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Archive 2013 · The definative BOOM arm
  
 
John Skinner
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p.1 #1 · p.1 #1 · The definative BOOM arm


Although I have no issues using the 8a airs here with a book arm.

There are times when I need to use a more portable system (sans the power packs) and I want to use my PCB E640 Einstein heads. The stand/boom I have presently sags, needs a tremendous counter-weight, bows in the middle, and can't be fully extended safely.

So I'm looking for REAL life users of a moderately robust stand/boom combination that once I've purchased it. Will work with no slipping, drooping and make me not contemplate whether my insurance premium has been paid up when loaded up close to clients.

Any help would be great.



Jan 31, 2013 at 02:56 PM
Sheldon N
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p.1 #2 · p.1 #2 · The definative BOOM arm


I really like the Avenger A4039CS. It's a beefy boom stand and a bit on the heavy side at around 18lbs, but still able to be used on location. Plus it has the bonus of having a leveling leg if you're on uneven terrain. I've hung some big modifiers off it, it's definitely sturdy and well made.

If you're going to be in the studio only, maybe an Avenger A4050CS with roller wheels. That's even sturdier.




Jan 31, 2013 at 05:05 PM
AlphaValues
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p.1 #3 · p.1 #3 · The definative BOOM arm


+1 on the A4050CS. I use it on location all the time.


Feb 01, 2013 at 05:27 PM
Jim Sanderson
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p.1 #4 · p.1 #4 · The definative BOOM arm


I use an Avenger A5036CS junior roller low boom stand with a D650 junior boom. Works fine on my small set. Only wish the stand had a crank.

Jim



Feb 04, 2013 at 02:42 AM
rico
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p.1 #5 · p.1 #5 · The definative BOOM arm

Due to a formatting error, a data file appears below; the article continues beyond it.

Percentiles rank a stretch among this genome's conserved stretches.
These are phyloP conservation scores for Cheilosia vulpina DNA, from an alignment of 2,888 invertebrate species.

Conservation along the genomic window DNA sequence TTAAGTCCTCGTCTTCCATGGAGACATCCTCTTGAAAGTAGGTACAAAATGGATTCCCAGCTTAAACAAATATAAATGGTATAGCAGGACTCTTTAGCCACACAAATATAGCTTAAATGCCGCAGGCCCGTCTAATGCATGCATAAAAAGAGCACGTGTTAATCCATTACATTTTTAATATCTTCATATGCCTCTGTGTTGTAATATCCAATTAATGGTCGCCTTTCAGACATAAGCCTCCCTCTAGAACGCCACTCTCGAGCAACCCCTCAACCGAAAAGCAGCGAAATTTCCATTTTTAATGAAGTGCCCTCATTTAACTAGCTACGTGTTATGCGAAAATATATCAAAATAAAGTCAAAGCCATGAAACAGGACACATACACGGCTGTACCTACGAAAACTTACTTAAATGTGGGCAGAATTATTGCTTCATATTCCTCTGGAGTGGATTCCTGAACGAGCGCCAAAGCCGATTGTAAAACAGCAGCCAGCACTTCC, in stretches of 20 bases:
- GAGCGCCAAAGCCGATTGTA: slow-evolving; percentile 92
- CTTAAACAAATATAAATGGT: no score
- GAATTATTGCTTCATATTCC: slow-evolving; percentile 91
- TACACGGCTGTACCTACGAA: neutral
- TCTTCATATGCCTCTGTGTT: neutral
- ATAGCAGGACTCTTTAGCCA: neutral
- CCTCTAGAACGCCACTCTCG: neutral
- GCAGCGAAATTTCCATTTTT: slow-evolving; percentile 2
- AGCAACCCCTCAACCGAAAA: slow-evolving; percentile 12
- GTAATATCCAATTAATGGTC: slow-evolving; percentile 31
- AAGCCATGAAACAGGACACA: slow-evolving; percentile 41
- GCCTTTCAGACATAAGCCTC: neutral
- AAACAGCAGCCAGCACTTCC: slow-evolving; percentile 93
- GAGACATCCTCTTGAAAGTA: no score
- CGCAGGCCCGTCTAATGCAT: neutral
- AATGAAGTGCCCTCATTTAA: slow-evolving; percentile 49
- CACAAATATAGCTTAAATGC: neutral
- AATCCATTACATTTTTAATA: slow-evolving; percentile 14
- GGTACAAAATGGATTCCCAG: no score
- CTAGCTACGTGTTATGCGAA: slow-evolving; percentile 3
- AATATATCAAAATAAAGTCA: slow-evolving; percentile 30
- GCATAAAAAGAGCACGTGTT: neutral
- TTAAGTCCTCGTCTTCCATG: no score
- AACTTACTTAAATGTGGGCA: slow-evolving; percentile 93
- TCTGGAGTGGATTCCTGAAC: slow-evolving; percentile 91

Jim Sanderson wrote:
I use an Avenger A5036CS junior roller low boom stand with a D650 junior boom. Works fine on my small set. Only wish the stand had a crank.

I have a similar rig: Avenger D650 on Matthews Junior Low Boy roller. Ridiculously sturdy, but heavy at 56 lbs before adding a light. Probably not the portability requested by OP. With Acute head and 40 lb c/w, I achieve 8' of extension, no flexing, no sandbags.



Feb 04, 2013 at 05:38 AM
 

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Michael White
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p.1 #6 · p.1 #6 · The definative BOOM arm


I have two c stands that came with heavy duty boom arms. The boom arms are Avenger D600 and the stand it self is Avenger 2255CB. I hope this helps I got a bunch of stands a couple years back of the for sale section here and this was part of it. It came with the cstands, boom arms, and several lighter weight stands as part of the deal. I never plan on getting rid of the C-Stands but might weed out a couple of the other stands someday as I think I have way to many now.


Feb 04, 2013 at 02:34 PM
photosymbol
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p.1 #7 · p.1 #7 · The definative BOOM arm


I have two A4050CS. Can't imagine a better boom.


Feb 11, 2013 at 04:43 AM
henryp
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p.1 #8 · p.1 #8 · The definative BOOM arm


I use the Manfrotto 024 Boom Assembly and have for years. No complaints.

Henry Posner
henryp@bhphoto.com
B&H Photo-Video



Feb 14, 2013 at 06:26 PM
Ronny Mills
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p.1 #9 · p.1 #9 · The definative BOOM arm


http://www.pixelcorps.tv/the_grip_guide_06

Watch the mov file for help with sagging booms.



Feb 20, 2013 at 04:41 AM
cgardner
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p.1 #10 · p.1 #10 · The definative BOOM arm


The counter-weight issue will be the same regardless of boom used because that's a function of leverage. The more unequal the extension in front vs. back the more "counter" weight is needed. If front and back distances are equal the counter weight just needs to match the weight of flash and modifier, but space usually doesn't allow that.

I use a boom similar to the one Henry recommended.. It's downside is the awkward gear-toothed locking collars; adjusting is a job best done with three hands...

The workaround I use is to set the angle of the boom arm first with the toothed collar before adding the counter-weight and flash/modifier. I then add counter weight and modifier with boom retracted so front / back distance and balance is about equal, then extend the boom and adjust the front / back lever arms to use leverage to minimize the amount of weight needed, as space in back of the stand allows.

http://super.nova.org/XP/Equipment/boom1.jpg
http://super.nova.org/XP/Equipment/boom2.jpg
http://super.nova.org/XP/Lighting_StudioMisc/Studio4AB_480.jpg

Since my tight space does not allow extending the boom out behind the stand much I add bungie cords between the counter-weight and bottom of stand for tension (vs dead weight), put one leg of the stand directly under the boom for support, and put weights on the other two legs of the stand in back under the counter-weighted part of the boom. Less weight swinging around in the air that way



Feb 20, 2013 at 01:59 PM





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